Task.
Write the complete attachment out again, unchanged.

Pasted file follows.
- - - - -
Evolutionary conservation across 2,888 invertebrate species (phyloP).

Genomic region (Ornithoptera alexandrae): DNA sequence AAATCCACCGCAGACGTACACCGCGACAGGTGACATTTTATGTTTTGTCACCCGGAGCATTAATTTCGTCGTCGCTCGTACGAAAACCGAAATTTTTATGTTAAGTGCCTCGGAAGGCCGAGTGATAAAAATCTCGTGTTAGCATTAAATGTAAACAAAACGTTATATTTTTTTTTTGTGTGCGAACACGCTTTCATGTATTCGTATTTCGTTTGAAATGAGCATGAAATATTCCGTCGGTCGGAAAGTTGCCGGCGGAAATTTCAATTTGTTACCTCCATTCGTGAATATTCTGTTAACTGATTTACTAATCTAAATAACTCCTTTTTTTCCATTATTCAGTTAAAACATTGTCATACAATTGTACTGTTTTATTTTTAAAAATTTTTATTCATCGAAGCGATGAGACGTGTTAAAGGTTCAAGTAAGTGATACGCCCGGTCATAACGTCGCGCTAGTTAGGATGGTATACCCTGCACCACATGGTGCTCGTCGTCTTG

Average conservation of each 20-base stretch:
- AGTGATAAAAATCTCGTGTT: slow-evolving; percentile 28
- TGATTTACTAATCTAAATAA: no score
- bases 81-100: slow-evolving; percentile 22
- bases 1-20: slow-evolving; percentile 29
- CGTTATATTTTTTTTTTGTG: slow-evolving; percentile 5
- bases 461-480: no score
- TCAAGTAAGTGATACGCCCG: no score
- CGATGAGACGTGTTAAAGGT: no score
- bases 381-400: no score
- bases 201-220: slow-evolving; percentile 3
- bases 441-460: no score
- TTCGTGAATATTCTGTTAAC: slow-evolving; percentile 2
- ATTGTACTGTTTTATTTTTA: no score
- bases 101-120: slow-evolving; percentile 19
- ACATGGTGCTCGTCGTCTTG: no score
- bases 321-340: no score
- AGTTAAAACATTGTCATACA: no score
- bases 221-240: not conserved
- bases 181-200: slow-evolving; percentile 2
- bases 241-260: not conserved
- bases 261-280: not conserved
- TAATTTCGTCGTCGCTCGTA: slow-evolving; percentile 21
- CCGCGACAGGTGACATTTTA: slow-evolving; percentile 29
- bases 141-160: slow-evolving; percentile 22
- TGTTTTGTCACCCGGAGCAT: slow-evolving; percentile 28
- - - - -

Evolutionary conservation across 2,888 invertebrate species (phyloP).

Genomic region (Ornithoptera alexandrae): DNA sequence AAATCCACCGCAGACGTACACCGCGACAGGTGACATTTTATGTTTTGTCACCCGGAGCATTAATTTCGTCGTCGCTCGTACGAAAACCGAAATTTTTATGTTAAGTGCCTCGGAAGGCCGAGTGATAAAAATCTCGTGTTAGCATTAAATGTAAACAAAACGTTATATTTTTTTTTTGTGTGCGAACACGCTTTCATGTATTCGTATTTCGTTTGAAATGAGCATGAAATATTCCGTCGGTCGGAAAGTTGCCGGCGGAAATTTCAATTTGTTACCTCCATTCGTGAATATTCTGTTAACTGATTTACTAATCTAAATAACTCCTTTTTTTCCATTATTCAGTTAAAACATTGTCATACAATTGTACTGTTTTATTTTTAAAAATTTTTATTCATCGAAGCGATGAGACGTGTTAAAGGTTCAAGTAAGTGATACGCCCGGTCATAACGTCGCGCTAGTTAGGATGGTATACCCTGCACCACATGGTGCTCGTCGTCTTG

Average conservation of each 20-base stretch:
- AGTGATAAAAATCTCGTGTT: slow-evolving; percentile 28
- TGATTTACTAATCTAAATAA: no score
- bases 81-100: slow-evolving; percentile 22
- bases 1-20: slow-evolving; percentile 29
- CGTTATATTTTTTTTTTGTG: slow-evolving; percentile 5
- bases 461-480: no score
- TCAAGTAAGTGATACGCCCG: no score
- CGATGAGACGTGTTAAAGGT: no score
- bases 381-400: no score
- bases 201-220: slow-evolving; percentile 3
- bases 441-460: no score
- TTCGTGAATATTCTGTTAAC: slow-evolving; percentile 2
- ATTGTACTGTTTTATTTTTA: no score
- bases 101-120: slow-evolving; percentile 19
- ACATGGTGCTCGTCGTCTTG: no score
- bases 321-340: no score
- AGTTAAAACATTGTCATACA: no score
- bases 221-240: not conserved
- bases 181-200: slow-evolving; percentile 2
- bases 241-260: not conserved
- bases 261-280: not conserved
- TAATTTCGTCGTCGCTCGTA: slow-evolving; percentile 21
- CCGCGACAGGTGACATTTTA: slow-evolving; percentile 29
- bases 141-160: slow-evolving; percentile 22
- TGTTTTGTCACCCGGAGCAT: slow-evolving; percentile 28